In a dramatic change of outlook aimed at encouraging gas commercialisation by indigenous oil companies, the Department of Petroleum Resources (DPR) has reversed its decision to sanction oil and gas companies still involved in gas flaring.
DPR is dropping the big stick and putting forward the carrot, in a move to encourage investment in gas infrastructure.
The company had previously planned sanctions of $3 per 1,000 standard cubic foot of gas flared, starting next year.
BusinessDay learnt that DPR, after taking a deeper look at the operational environment, had a change of heart regarding the enforcement of the policy, which it was perceived, could turn-off investors.
George Osahon, director of DPR, said a series of regulations put in place since 1969 to curb gas flaring had not achieved much.
The companies prefered to pay the penalties rather than stop flaring, he said. Osahon explained that this was because the companies did not have the infrastructure to put gas to commercial use.
He said domestic gas supply compliance by oil companies currently stands at about 23 per cent, adding that several companies which are flaring gas, are now looking for third party investors to help harness and market the product, rather than flare it.
Osahon further explained that DPR was adopting a new approach to gas flarng, in consideration of the infrastructural challenges facing the operators.
Also he said, the fields where the gas was being flared were tiny, scattered across the Niger Delta and not easy to harness.
Another challenge, he said, was the relatively low price of gas in the local market. The inability of domestic gas off-takers to take gas from suppliers was yet another consideration for the strategy reversal, Osahon explained.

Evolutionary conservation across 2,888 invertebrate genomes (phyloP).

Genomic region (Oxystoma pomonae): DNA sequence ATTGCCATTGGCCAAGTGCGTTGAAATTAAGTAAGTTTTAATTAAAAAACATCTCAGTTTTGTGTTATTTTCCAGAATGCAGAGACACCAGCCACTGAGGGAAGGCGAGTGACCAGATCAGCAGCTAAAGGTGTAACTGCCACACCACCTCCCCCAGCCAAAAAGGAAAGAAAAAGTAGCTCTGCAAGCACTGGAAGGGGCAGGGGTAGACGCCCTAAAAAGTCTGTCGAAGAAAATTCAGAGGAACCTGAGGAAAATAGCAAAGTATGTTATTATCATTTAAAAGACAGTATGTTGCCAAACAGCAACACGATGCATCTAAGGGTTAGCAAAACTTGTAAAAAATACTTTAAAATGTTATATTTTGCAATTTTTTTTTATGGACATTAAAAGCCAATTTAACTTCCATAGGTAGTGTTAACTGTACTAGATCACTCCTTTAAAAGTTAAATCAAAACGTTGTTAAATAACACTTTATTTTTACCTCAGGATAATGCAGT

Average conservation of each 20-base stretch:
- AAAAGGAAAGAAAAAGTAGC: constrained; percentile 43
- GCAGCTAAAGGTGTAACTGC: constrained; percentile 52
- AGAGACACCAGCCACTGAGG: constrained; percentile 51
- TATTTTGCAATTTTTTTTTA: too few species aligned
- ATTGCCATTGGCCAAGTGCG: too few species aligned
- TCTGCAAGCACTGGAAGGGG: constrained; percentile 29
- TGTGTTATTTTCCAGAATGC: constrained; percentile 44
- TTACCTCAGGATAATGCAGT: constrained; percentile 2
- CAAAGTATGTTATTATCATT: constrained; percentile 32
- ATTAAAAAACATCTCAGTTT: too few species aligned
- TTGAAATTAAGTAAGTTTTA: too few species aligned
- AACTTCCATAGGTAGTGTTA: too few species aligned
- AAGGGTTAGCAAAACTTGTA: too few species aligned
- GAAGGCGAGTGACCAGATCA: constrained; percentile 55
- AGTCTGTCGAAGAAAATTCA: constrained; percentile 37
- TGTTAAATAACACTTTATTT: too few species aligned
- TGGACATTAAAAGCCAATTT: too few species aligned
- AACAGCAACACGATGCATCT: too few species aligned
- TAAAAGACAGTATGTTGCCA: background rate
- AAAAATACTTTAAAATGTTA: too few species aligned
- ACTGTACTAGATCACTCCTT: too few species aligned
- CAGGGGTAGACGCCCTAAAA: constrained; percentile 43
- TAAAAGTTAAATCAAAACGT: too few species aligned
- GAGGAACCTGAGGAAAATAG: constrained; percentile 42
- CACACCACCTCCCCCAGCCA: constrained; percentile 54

He observed insecurity was also posing a challenge to investors in the industry.Nigeria has been able to reduced the level of gas flaring from 25 per cent some years back, to about 12 per cent now.
Also commenting,Layo Fatona, managing director of the Niger Delta Petroleum Development Company, said it is important that the DPR continues to give incentives to indigenous companies which would then play bigger roles going forward.
He said negotiating a gas purchase agreement is very challenging because of limited negotiating capacity among the local indigenous companies that are producing gas and want to sell to other big companies in the business.
He also pointed at limited cash and lack of bank funding for gas development, and observed that gas infrastructure funding was limited to short term loans.
Olayode Delano, a legal practitioner, said fiscal considerations and incentives are conditions for investments in the gas sector.
He however pointed out that gas infrastructure is a big challenge to investment in the development of the sector and urged the stakeholders to address budgetary constraints, which have always been a problem.
Gbite Adeniji, a lawyer, said for 10 years the country has not been able enact legislation to improve the gas industry.
Adeniji observed that there were always the problems of enforcement of regulatory issues and capacity challenges with the Department of Petroleum Resources.
According to him, the regulatory agencies must be independent if there would be law enforcement.
He also canvassed for regulatory reform to make the industry grow better.